|SAME AS||SAME AS S02136|
|COSPNSR||Cook, Ortiz, D'Urso, Dickens, Sepulveda, Jones, Jaffee, Schimminger, Walker, Englebright, Simon, Seawright, Abbate, Gottfried, Braunstein, Jenne, Galef, Blake, Hooper, Crespo, McDonough, Murray, Crouch, Wright, Miller ML|
|MLTSPNSR||De La Rosa, Thiele, Walsh|
|Add Art 19 §§1900 - 1901, Pub Health L|
|Directs the commissioner of health to develop screening tools and procedures to be used by health care providers to detect elder abuse or maltreatment in their patients.|
|04/25/2017||referred to health|
|01/03/2018||referred to health|
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NEW YORK STATE ASSEMBLY
MEMORANDUM IN SUPPORT OF LEGISLATION
submitted in accordance with Assembly Rule III, Sec 1(f)
BILL NUMBER: A7379 SPONSOR: Lupardo
TITLE OF BILL: An act to amend the public health law, in relation to screening for elder abuse and maltreatment   PURPOSE: This legislation will require the Commissioner of Health to develop a screening tool to identify abuse in elderly individuals that may be used by health care providers.   SUMMARY OF PROVISIONS: Section 1: Amends the Public Health Law to add a new Article 19. Arti- cle 19 will require the Commissioner of Health to develop a screening tool to identify various forms of abuse or maltreatment in elderly patients that may be used by health care providers during courses of treatment, including but not limited to, annual physical exams or patient screenings under the uniform assessment system for long term care. Section 2: Establishes the effective date.   JUSTIFICATION: Elder abuse has emerged nationally as one of the most underreported crimes. It has been noted that elderly victims who are experiencing abuse from loved ones, friends, or neighbors will often refuse help out of fear, embarrassment, or the desire to protect their abuser. Often this will lead to the continuation of cases that compromise the finan- cial, physical, and mental health of victims. It cannot be overstated that these cases have very real impacts and can lead to tragic conse- quences. In fact, it has been noted that elders who experience abuse, even moderate in severity, have a 300% percent higher risk of death when compared to those who have not been abused. In fact, there are high correlations between elder abuse and maltreatment with hospitalization rates, readmissions, and as aforementioned, the mortality of victims. Because health care practitioners are in the unique position of seeing patients at regular intervals, as well as developing long-term relation- ships of trust, they have significant opportunities to help identify elder abuse and maltreatment. Given the trust and rapport developed through the relationship between provider and patient, national healthcare agencies, including the Centers for Medicare and Medicaid Services (CMS) have begun implementing measures that will increase identification and reporting of suspected abuse across settings and provider types. In 2004, the U.S. Preventive Services Task Force found that there were no reliable screening tools available to identify abuse of elderly or vulnerable adults in the primary care setting. As a result, CMS began to review its physician quality reporting system measure, and introduced an Elder Maltreatment Screen and Follow-up Plan. As national entities continue to refine intervention techniques and tools for providers to recognize abuse and maltreatment in the elderly community, the state must begin to explore these issues and provide proper guidance to our healthcare community as well. This legislation will require the Commissioner of Health to develop a voluntary screening tool for elder abuse and maltreatment for physicians, physician assist- ants, and nurse practitioners, in order to encourage screenings across settings at important intervals, including annual physicals and as part of the uniform assessment system for long term care. To that end, the tool will provide practitioners with guidance that articulates, among other things, common definitions of abuse, questions that may be used for those who have cognitive impairments, and most of all, a list of resources that may be provided to those patients identified as being victims of abuse. Health care providers play an integral role in our communities, partic- ularly with respect to their ability to identify important changes in the life conditions of their patients and their quality of life. As the aging population continues to grow, we must support this vital relation   LEGISLATIVE HISTORY: 2016: S.6925 Passed Senate   FISCAL IMPLICATIONS: None.   EFFECTIVE DATE: This act shall take effect immediately.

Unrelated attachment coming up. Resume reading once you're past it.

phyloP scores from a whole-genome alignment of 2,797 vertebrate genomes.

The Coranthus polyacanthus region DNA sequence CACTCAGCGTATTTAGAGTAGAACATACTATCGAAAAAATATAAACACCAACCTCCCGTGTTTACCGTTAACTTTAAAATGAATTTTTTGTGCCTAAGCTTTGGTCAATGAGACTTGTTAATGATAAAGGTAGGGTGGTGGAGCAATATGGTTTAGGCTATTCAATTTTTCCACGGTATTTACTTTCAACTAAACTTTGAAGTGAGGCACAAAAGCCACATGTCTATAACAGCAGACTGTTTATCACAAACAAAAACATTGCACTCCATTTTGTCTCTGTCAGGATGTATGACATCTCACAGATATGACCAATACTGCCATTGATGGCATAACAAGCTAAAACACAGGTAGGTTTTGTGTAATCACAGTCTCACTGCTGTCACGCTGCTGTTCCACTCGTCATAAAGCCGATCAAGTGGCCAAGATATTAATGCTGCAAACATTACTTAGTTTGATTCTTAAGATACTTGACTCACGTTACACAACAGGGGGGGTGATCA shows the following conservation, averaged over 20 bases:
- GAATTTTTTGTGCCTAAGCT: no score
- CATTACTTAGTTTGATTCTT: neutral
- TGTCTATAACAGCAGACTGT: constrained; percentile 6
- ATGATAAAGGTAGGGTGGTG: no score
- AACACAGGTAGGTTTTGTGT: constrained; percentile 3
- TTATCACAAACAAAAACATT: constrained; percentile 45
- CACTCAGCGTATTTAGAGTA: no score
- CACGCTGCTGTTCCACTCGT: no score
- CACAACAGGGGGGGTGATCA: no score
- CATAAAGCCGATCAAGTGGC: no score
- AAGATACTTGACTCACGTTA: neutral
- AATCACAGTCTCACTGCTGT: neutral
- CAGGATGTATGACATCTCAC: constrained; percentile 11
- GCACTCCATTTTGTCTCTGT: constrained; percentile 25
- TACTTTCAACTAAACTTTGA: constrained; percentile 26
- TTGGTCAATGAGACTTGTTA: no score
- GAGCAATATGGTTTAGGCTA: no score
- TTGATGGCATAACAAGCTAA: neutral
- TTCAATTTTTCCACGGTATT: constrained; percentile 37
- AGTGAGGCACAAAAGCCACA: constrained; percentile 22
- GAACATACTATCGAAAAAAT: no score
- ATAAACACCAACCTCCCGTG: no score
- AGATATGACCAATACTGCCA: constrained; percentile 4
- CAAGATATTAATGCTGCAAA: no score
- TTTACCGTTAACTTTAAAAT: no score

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STATE OF NEW YORK ________________________________________________________________________ 7379 2017-2018 Regular Sessions IN ASSEMBLY April 25, 2017 ___________ Introduced by M. of A. LUPARDO -- read once and referred to the Commit- tee on Health AN ACT to amend the public health law, in relation to screening for elder abuse and maltreatment The People of the State of New York, represented in Senate and Assem- bly, do enact as follows: 1 Section 1. The public health law is amended by adding a new article 19 2 to read as follows: 3 ARTICLE 19 4 ELDER ABUSE AND MALTREATMENT SCREENING 5 Section 1900. Legislative purpose. 6 1901. Elder abuse and maltreatment screening. 7 § 1900. Legislative purpose. The correlation between elder abuse and 8 maltreatment with increased hospitalizations, admissions and mortality 9 highlights the need for increased medical interventions, particularly as 10 New York continues to implement national healthcare reform initiatives. 11 A screening tool, to be utilized by medical professionals at important 12 junctures in the lives of those sixty years of age and older, presents a 13 significant opportunity for trusted medical providers to help identify 14 high risk patients and help to ensure their continued health and safety. 15 § 1901. Elder abuse and maltreatment screening. 1. The commissioner 16 shall establish a screening tool to identify abuse in elderly individ- 17 uals. Physicians, physician assistants and nurse practitioners may use 18 the tool to assist in identifying abuse or maltreatment in their elderly 19 patients during the course of treatment including, but not limited to, 20 annual physical exams or as part of patient screening under the uniform 21 assessment system for long term care as established by the department. 22 2. The screening tool shall include, but not be limited to: 23 a. a uniform intervention questionnaire with a common scale that can 24 be used across health care environments and populations to assist in the 25 identification of high risk patients; EXPLANATION--Matter in italics (underscored) is new; matter in brackets [ ] is old law to be omitted. LBD04888-01-7A. 7379 2 1 b. questions that can be used for both cognitively intact as well as 2 cognitively impaired individuals; 3 c. standardized intervention protocols including specific language and 4 uniform definitions of physical, sexual, emotional, and psychological 5 abuse, in addition to, neglect, abandonment, financial or material 6 exploitation, self-neglect and unwarranted control; 7 d. a list of resources to address the needs of patients identified as 8 being victims of abuse; and 9 e. documentation in a reportable format that may be used by the prac- 10 titioner to report suspected elder abuse and maltreatment cases to the 11 department for the purposes of tracking prevalence. 12 3. The screening tool shall be culturally and linguistically appropri- 13 ate in accordance with rules and regulations promulgated by the commis- 14 sioner. 15 4. Patients shall not be required to be subject to screening if they 16 refuse to participate or are in an urgent or emergent situation. 17 5. This section shall not affect the scope of practice of any health 18 care practitioner or diminish any authority or legal or professional 19 obligations of any health care practitioner. 20 6. The commissioner shall promulgate any rules and regulations neces- 21 sary to implement the provisions of this section. 22 § 2. This act shall take effect immediately.